In Chile, Obama will meet the conservative billionaire president, Sebastian Piniera, in a country where thousands died under the Pinochet dictatorship strongly supported by Richard Nixon and Henry Kissinger. In El Salvador, Obama will be greeted by the highly popular president, Mauricio Funes, an independent elected on a platform with the FMLN, the guerrillas opposed by the United States in a civil war that claimed 70,000 lives. Funes’s brother was one of those killed by the Salvadoran right during the conflict. The party of the FMLN now leads the National Assembly, and Obama will surely meet its leadership.

According to Raul Hinojosa, a Latin American specialist at UCLA, “It would be great if the US realigns itself with the social democratic project underway in the region, instead of the former right-wing and neoliberal agendas. It will be very interesting if the new US allies include the people they fought with in the sixties.” In other words, a positive relationship with Latin America could require Obama to show his progressive side, a reversal of the dynamics of US politics pulling him to the right.

Hopefully, Obama is aware that another divide-and-conquer strategy, pitting the allegedly “good left” against the “bad left,” will not work. There is a shared consensus towards integration across Latin America, including opposition to Washington-dominated trade agreements, military bases and the embargo of Cuba. Brazil has positive ties with Venezuela, and Obama’s visit will be an opportunity for the Brazilians to encourage rapprochement between Washington and Caracas. (Chávez will meet with Brazil’s Rousseff the week after Obama leaves.)

Obama may be venturing into a new phase of US diplomacy, with his customary centrism, in a region where the mainstream is well to his left. The Obama strategy of global realignment is to engage and compete with China, which requires—in addition to leveraging India, Brazil and the Latin American bloc as a huge counterweight to Asia—what Hinojosa and others call a “rebalancing of the world economy and geopolitics.”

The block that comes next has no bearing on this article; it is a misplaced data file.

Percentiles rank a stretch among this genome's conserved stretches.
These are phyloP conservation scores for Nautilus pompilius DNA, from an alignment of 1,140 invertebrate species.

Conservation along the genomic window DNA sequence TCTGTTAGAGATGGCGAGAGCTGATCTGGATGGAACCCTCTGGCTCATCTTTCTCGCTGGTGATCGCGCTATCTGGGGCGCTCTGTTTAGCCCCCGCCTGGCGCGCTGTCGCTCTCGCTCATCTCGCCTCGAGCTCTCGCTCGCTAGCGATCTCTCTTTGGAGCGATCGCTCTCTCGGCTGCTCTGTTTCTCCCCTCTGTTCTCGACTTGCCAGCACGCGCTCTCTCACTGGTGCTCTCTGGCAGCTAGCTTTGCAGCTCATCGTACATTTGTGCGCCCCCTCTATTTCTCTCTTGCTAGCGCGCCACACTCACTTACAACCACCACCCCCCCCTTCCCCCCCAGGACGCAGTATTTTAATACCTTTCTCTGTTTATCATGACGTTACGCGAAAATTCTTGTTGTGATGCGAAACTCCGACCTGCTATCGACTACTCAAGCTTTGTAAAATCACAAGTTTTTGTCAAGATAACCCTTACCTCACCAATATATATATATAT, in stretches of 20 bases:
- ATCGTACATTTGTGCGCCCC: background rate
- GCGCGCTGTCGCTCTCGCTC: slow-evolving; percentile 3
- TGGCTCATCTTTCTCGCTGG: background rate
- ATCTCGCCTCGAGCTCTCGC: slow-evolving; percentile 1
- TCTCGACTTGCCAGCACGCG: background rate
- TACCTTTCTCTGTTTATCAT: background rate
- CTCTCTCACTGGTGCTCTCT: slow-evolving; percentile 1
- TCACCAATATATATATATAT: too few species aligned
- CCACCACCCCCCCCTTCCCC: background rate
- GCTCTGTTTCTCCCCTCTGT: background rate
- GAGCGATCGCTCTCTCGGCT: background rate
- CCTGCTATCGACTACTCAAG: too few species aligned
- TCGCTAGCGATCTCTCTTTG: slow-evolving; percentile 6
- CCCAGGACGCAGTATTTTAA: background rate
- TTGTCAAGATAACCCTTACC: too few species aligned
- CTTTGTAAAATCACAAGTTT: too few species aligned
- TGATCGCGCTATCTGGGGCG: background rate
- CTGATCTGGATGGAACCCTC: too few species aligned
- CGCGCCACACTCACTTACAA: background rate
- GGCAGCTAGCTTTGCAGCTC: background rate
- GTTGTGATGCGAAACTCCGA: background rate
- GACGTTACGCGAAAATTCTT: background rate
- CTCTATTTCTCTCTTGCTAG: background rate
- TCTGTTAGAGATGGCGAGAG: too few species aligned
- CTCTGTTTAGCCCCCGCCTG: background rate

China already is the top purchaser of exports from Brazil and Chile, two of Obama’s stops. And China has huge investments in Brazil’s mining and energy sectors. America’s close military ally President Juan Manuel Santos of Colombia stunned US observers recently by saying, “China is the new motor of the world economy.” That said, Brazil’s economy is the world’s eighth largest, and its government and corporations are becoming global players. In February, the White House sent Treasury Secretary Timothy Geithner, not a State Department diplomat, to advance Obama’s trip to Brazil. Geithner called Brazil a “major economic and financial power on the global stage,” and went on to call for “open and fair trade,” a subtle distinction from “free trade” terminology. Like the United States, Geithner said, Brazil favors a strategy of state investment in infrastructure in addition to a dynamic corporate sector. It was a message many Brazilians were longing to hear.